Cozumel turtle release


This is written by a friend of mine, so I thought I would have a guest blogger today.

Originally posted on Life at Mahahual, Mexico on the Costa Maya:

                                           Liberación de tortugas cozumel

As you ever found something on the beach that makes you feel you found a treasure ???



It happened to me a few days ago , when making a hole in the sand , I found over 100 beautiful baby turtles sleeping and reclining one over the other , moving their little bodies with my hands awoke for the smell of the sea and the life instinct leads them to the road right to walk to the sea…


This happens every year in Cozumel , a beautiful Mexican island where with the support of government authorities and good-hearted people helps turtles which come to find free home in quiet arenas to continue the cycle of life …


This is not an easy way, not…

View original 339 more words

Why Moving To Mexico Will (Probably) Make You Happier


The Better Life Index report released by the OECD rated 36 countries on areas such as income, education and health. They were also ranked on work to life balance and overall life satisfaction. Mexico scored rather low on many of these criteria, but still had among the highest scores when it came to life satisfaction. It was just a few paces behind wealthy nations like Switzerland, Sweden and Denmark.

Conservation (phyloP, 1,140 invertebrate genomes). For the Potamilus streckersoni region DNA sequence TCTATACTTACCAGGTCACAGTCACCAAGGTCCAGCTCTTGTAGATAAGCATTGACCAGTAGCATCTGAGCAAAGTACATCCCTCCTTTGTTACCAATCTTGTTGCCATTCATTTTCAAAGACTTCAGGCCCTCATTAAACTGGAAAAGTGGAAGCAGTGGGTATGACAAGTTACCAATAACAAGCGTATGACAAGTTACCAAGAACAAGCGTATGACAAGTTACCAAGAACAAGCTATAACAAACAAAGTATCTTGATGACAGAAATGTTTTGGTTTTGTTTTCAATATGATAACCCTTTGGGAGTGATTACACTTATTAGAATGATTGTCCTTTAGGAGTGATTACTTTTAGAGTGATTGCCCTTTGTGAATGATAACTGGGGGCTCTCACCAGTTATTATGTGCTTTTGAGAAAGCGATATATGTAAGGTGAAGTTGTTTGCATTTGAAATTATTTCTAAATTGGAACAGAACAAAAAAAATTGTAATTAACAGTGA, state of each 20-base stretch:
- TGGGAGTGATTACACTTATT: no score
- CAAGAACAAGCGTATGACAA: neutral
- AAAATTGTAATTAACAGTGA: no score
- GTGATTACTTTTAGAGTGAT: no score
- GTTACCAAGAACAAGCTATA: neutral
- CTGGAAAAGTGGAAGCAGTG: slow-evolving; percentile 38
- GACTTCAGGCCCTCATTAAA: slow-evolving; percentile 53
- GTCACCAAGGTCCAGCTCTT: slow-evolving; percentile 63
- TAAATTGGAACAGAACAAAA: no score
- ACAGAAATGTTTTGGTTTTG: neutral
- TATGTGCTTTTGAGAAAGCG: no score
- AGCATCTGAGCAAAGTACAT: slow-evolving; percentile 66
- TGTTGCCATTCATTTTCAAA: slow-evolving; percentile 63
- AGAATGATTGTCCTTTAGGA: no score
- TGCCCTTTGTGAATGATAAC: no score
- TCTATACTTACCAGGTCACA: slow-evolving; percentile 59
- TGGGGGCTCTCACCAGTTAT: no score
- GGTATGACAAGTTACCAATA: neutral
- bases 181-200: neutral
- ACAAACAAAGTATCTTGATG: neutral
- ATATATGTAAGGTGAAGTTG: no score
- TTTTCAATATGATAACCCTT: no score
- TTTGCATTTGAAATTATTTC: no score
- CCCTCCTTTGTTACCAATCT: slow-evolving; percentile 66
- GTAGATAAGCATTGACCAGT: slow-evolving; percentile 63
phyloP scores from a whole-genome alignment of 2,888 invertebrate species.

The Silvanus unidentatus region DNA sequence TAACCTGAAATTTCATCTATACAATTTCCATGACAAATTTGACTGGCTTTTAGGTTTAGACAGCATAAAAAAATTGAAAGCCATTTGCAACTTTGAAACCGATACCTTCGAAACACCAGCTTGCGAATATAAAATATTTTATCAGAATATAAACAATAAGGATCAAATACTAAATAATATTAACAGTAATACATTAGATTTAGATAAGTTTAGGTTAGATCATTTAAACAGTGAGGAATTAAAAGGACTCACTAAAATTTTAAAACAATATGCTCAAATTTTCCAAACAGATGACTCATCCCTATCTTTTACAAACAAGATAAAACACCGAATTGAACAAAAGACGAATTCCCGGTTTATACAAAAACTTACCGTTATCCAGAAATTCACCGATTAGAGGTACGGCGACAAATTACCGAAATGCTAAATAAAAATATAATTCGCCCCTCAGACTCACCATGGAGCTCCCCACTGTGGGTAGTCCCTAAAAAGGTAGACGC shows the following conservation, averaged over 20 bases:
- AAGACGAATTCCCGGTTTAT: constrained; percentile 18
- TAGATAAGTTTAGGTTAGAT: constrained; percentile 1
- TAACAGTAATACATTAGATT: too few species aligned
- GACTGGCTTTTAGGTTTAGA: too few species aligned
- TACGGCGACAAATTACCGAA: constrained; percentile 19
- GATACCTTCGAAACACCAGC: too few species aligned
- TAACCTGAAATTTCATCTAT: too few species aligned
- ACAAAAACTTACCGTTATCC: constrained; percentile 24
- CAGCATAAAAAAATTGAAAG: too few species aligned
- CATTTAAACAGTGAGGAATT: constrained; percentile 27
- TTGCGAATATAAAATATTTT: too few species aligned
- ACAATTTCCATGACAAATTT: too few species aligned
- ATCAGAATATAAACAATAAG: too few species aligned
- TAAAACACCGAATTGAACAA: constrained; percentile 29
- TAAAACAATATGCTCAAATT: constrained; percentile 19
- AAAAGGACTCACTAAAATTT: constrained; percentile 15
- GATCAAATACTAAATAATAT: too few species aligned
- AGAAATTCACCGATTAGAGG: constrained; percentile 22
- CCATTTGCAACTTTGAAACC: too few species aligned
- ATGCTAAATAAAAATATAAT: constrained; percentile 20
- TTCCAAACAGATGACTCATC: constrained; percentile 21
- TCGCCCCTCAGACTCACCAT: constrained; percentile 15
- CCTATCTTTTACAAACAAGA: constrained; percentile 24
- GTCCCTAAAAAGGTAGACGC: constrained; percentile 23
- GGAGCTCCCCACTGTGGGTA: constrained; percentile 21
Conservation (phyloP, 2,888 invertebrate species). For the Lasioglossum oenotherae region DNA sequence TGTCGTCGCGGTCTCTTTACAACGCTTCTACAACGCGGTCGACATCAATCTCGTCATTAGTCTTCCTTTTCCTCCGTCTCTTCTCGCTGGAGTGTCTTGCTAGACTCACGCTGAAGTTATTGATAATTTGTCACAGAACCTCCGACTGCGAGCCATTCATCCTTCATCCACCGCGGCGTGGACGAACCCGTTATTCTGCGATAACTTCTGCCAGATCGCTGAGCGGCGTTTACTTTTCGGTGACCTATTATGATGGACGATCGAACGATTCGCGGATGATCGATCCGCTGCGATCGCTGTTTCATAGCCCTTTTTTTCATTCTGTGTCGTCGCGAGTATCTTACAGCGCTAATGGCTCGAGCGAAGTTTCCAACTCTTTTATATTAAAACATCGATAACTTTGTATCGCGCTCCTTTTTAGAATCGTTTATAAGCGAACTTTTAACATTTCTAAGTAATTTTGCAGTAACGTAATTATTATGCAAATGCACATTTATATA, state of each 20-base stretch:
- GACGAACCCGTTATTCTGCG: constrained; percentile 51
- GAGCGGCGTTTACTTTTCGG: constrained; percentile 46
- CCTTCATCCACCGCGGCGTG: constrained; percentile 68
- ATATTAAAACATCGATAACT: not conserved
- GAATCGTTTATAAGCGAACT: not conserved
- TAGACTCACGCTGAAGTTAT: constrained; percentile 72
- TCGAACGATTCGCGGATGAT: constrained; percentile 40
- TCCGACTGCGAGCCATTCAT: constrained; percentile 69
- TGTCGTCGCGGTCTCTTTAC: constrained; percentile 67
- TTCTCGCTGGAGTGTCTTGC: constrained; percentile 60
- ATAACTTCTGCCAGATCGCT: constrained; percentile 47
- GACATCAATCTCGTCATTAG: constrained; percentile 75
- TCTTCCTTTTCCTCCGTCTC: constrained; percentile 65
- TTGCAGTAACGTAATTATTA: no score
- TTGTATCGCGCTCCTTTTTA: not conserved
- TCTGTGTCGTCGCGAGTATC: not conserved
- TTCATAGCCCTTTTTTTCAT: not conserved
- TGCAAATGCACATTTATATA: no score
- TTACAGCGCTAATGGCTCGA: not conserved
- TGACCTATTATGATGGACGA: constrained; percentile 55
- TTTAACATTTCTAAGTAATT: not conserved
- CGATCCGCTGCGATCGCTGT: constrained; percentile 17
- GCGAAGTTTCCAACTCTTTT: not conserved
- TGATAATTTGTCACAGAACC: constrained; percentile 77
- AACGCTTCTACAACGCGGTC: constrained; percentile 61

Almost 85 percent of Mexicans reported having more positive experiences than negatives one on any given day.

This is obviously not linked to more income because the average earnings in Mexico are half the OECD yearly average income. There is also great financial inequality and the wages of the top earners are about 13 times higher than the wages of those at the lower end of the scale. When it came to work-life balance, a country like Denmark scored high because it accords its employees a high degree of flexibility of work hours and a good amount of paid vacation days. But in Mexico, levels of life satisfaction can’t be attributed to having more time for themselves because Mexicans put in more hours of work than any other country that was surveyed. Education was another sore spot for Mexico and it scored rather low on reading literacy, science and math test scores, and not all students go on to earn a high school diploma. Apparently, Mexicans don’t live as long either as the report showed that their average life expectancy was at 74 years compared to the OECD average of 80 years.